Tom Keefe visits with Raven on Make No Bones About It. May 21, 2017 at 5pm

About Tom Keefe

Tom Keefe’s experience as legislative director for U.S. Sen. Warren Magnuson (D-WA) and later work for Senator Brock Adams (D-WA) gave him a unique perspective on the tragic collision of governmental, commercial, sport and industrial and tribal interests along the Columbia River that led to David Sohappy’s federal court prosecution.

Currently legal counsel for Kauffman & Associates, Inc. in Spokane, Keefe has extensive experience in litigation involving federal Indian treaty rights in federal, state and tribal courts. He also served as an appellate judge for the Northwest Intertribal Court System.

 

Help plan for Indigenous Peoples Day 2017. 

Saturday at 1 PM – 3 PM

5 days from now · 48–73° Partly Cloudy

Evergreen State Longhouse Cedar Room

2700 evergreen parkway nw Olympia, WA, Olympia, Washington 98505

Keith Secola on Make No Bones About It. June 4th, 2017 at 4pm


“The Human race, is the face of all people, different tongues,one heart.”–Keith Secola
 

Native folk & blues rocker Keith Secola is an accomplished artist: award-winning musician, guitarist and native flute player; singer, songwriter, and producer. His music is familiar to thousands of fans across North America and Europe. Keith’s famous song,”NDN KARS” is considered the contemporary Native American anthem and is the most requested song on Native radio in the US and Canada. Keith Secola is Anishinabe (Ojibwa) originally from the Mesabi Iron Range country of northern Minnesota, now residing in Arizona. He is a member of the Anishinabe Nation of northern Minnesota and southern Ontario,Canada.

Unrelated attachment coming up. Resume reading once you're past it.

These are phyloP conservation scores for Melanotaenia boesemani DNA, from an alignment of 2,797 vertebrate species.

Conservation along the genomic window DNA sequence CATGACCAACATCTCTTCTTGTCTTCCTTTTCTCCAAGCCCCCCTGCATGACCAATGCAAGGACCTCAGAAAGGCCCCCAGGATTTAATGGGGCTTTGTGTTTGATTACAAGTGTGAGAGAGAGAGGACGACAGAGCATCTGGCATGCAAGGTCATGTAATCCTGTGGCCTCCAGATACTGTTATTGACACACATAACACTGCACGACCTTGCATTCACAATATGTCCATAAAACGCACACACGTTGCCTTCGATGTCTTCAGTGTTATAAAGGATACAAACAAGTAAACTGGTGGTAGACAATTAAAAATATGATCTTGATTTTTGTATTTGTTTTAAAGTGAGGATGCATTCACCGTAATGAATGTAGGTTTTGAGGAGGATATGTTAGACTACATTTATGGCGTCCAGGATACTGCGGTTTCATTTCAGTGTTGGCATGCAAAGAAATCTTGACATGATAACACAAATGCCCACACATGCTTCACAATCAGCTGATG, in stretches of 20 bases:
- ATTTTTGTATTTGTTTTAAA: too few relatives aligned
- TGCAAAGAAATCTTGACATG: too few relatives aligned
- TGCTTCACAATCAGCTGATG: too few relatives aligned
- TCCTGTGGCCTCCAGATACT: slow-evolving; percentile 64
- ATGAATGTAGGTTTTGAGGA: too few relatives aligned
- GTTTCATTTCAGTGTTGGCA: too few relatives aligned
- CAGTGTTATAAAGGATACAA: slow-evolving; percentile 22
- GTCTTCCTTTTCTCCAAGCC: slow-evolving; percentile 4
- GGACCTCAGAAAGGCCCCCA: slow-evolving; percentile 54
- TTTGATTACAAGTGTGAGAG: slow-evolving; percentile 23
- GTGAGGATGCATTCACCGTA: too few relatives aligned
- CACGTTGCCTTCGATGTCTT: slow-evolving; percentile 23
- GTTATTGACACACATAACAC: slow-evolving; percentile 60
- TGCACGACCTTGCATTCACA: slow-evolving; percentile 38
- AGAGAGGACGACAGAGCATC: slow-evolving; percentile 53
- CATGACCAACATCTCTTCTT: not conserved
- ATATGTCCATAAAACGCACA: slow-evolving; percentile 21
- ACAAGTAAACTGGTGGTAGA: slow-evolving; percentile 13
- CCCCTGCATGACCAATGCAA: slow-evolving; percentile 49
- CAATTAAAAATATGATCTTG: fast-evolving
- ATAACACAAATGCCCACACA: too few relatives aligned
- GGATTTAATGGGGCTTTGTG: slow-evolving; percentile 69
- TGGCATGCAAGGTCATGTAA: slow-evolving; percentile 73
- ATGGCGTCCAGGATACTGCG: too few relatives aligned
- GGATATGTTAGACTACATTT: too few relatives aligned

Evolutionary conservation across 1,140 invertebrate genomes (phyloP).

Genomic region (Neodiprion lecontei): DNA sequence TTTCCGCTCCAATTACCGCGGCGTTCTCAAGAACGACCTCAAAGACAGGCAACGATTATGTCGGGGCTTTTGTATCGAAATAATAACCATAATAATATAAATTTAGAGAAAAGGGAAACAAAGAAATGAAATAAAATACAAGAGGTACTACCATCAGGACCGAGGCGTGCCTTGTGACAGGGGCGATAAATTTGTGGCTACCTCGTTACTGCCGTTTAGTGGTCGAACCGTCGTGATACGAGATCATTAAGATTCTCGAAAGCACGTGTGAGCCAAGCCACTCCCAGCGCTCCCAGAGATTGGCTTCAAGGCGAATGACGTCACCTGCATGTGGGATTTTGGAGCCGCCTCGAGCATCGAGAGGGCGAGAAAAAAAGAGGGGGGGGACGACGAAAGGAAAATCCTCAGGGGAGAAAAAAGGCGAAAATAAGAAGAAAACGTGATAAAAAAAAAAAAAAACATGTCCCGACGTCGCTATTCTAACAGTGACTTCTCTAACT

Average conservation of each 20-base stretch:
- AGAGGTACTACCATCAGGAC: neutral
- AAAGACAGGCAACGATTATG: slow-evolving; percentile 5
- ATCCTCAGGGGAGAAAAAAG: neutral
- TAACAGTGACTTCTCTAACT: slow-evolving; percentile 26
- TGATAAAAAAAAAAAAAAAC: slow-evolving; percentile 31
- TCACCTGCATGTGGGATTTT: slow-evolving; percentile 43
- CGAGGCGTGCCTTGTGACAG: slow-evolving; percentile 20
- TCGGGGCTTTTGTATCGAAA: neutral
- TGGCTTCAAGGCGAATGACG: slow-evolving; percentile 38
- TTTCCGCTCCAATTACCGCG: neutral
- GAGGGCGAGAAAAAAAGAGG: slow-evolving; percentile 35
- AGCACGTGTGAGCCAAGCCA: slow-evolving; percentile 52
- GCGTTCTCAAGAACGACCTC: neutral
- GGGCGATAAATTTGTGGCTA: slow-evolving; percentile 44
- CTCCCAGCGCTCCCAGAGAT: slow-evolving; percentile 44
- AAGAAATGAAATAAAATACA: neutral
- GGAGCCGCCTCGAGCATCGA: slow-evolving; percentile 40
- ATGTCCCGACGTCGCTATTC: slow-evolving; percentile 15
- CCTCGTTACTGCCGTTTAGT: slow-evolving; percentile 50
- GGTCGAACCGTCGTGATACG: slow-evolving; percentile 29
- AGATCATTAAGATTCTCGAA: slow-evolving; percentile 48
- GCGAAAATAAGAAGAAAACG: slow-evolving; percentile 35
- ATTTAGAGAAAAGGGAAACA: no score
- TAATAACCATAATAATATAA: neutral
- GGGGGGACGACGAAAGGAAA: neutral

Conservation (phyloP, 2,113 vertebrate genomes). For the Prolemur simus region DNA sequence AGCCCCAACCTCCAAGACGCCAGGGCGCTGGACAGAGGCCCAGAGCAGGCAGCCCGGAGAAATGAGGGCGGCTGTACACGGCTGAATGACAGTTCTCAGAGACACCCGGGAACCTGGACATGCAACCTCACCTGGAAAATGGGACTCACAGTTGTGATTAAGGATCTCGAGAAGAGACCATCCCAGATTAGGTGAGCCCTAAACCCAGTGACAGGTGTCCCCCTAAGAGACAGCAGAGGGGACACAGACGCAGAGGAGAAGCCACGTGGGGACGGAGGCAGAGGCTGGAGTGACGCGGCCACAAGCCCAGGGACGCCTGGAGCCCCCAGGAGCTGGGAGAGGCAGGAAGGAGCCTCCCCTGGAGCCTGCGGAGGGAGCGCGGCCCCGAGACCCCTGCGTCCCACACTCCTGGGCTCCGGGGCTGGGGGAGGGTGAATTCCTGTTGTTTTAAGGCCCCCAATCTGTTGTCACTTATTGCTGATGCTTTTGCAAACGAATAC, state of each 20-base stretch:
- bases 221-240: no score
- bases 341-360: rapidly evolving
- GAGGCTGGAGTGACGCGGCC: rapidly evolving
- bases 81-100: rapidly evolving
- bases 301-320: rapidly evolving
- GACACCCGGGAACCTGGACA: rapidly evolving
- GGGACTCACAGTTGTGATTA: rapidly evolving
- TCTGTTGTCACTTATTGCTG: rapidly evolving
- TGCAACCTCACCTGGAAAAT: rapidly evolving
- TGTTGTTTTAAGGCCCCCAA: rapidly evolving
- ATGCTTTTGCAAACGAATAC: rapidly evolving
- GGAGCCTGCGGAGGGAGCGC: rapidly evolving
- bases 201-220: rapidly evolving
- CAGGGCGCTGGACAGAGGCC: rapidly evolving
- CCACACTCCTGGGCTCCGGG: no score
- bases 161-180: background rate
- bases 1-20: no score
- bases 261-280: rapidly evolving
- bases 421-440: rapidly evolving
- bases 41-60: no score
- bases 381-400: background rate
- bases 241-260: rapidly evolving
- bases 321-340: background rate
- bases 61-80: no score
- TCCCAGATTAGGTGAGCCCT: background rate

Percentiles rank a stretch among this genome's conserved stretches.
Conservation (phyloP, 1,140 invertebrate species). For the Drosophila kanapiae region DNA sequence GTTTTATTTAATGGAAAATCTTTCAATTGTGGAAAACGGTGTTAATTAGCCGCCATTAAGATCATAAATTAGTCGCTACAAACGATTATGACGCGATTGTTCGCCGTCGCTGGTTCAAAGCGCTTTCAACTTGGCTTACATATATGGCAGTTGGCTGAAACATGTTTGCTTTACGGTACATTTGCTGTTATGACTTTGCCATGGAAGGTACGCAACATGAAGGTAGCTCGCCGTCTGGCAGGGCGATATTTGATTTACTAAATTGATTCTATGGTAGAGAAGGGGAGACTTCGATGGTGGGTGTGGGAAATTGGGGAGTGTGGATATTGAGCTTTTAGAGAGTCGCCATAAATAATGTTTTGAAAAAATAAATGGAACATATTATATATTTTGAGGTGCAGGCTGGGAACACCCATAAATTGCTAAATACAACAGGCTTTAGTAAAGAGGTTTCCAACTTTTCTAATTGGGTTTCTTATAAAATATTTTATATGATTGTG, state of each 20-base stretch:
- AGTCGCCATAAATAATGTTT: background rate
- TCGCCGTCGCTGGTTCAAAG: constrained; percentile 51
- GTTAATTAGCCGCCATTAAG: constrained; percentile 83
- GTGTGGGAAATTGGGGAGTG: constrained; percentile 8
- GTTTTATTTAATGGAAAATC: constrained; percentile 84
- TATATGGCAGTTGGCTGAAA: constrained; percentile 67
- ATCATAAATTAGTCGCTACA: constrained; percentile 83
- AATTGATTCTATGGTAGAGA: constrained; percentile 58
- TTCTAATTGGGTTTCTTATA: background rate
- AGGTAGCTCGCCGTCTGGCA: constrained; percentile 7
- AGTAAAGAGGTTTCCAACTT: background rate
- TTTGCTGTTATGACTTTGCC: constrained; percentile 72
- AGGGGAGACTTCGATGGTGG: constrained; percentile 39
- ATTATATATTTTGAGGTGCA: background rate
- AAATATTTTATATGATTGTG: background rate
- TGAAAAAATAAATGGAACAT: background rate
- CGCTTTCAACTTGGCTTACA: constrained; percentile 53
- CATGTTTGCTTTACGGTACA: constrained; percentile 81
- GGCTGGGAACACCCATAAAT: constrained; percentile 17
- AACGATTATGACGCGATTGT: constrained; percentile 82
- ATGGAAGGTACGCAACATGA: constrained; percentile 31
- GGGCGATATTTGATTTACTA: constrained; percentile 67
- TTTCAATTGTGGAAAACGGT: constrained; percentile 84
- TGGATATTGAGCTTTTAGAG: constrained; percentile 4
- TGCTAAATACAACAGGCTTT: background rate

Keith Secola is a seven-time Native American Music Award winner, receiving numerous Nammy nominations in various categories.
Winner: Artist of the Year, Best Producer, Best Folk/Country Recording, Best Blues/Jazz Recording, Best Independent Recording, Best Linguistic Recording, Best Instrumental Recording
Nominations for: Songwriter of the Year, Record of the Year, Song/Single of the Year, Best Historical Recording. 
In 2011, Keith Secola was inducted into the Native American Music Awards Hall of Fame, joining Jimmy Hendrix, Hank Williams, Crystal Gayle, Richie Valens among other inductees.

More about Keith Secola

Raven visits with Joanne Shenandoah on Make No Bones About It. May 14, 2017 at 4pm

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Today May 14th, 2017 at 4pm we will be blessed up with a visit from Joanne Shenandoah❤️ so looking forward to our time with her. Listen live at www.kaosradio.org

Wovoka Trudell, shares about his Art on Make No Bones About It. April 23, 2017, 4pm.

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Raven will be visiting with Wovoka Trudell about his amazing art work. Join us as we find out  more about Wovoka, his art, what inspirations him, and other forms of art that he does. Check him out on facebook. The link below.

Wovoka Trudell Art

Pat Vegas of Redbone, on Make No Bones About It. April 23rd, 2017 5pm

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Pat Vegas

One of the co-founder of the band

With his brother Lolly, he is also the co-founder of the band in 1969 after they had a almost ten year long successfull career in Los Angeles under the name of Pat & Lolly Vegas.

Pat Vegas

Born in 1941, Pat was the main composer, singer of the band. He is also an amazing bass player with a very unique style, very rythmic and profound sense of rythm and energy

Pat is the one who kept the flame alive through the years and is still playing with the band with new musicians

Pat and Redbone were honored during the Native American Music Awards 2008.
Pat was inducted into the Hall Of Fame with special honors at Seneca Niagara Casino, Niagara Falls, New York.

Pat with his bass guitar
Pat live
Pat live in 2013

Official page of REDBONE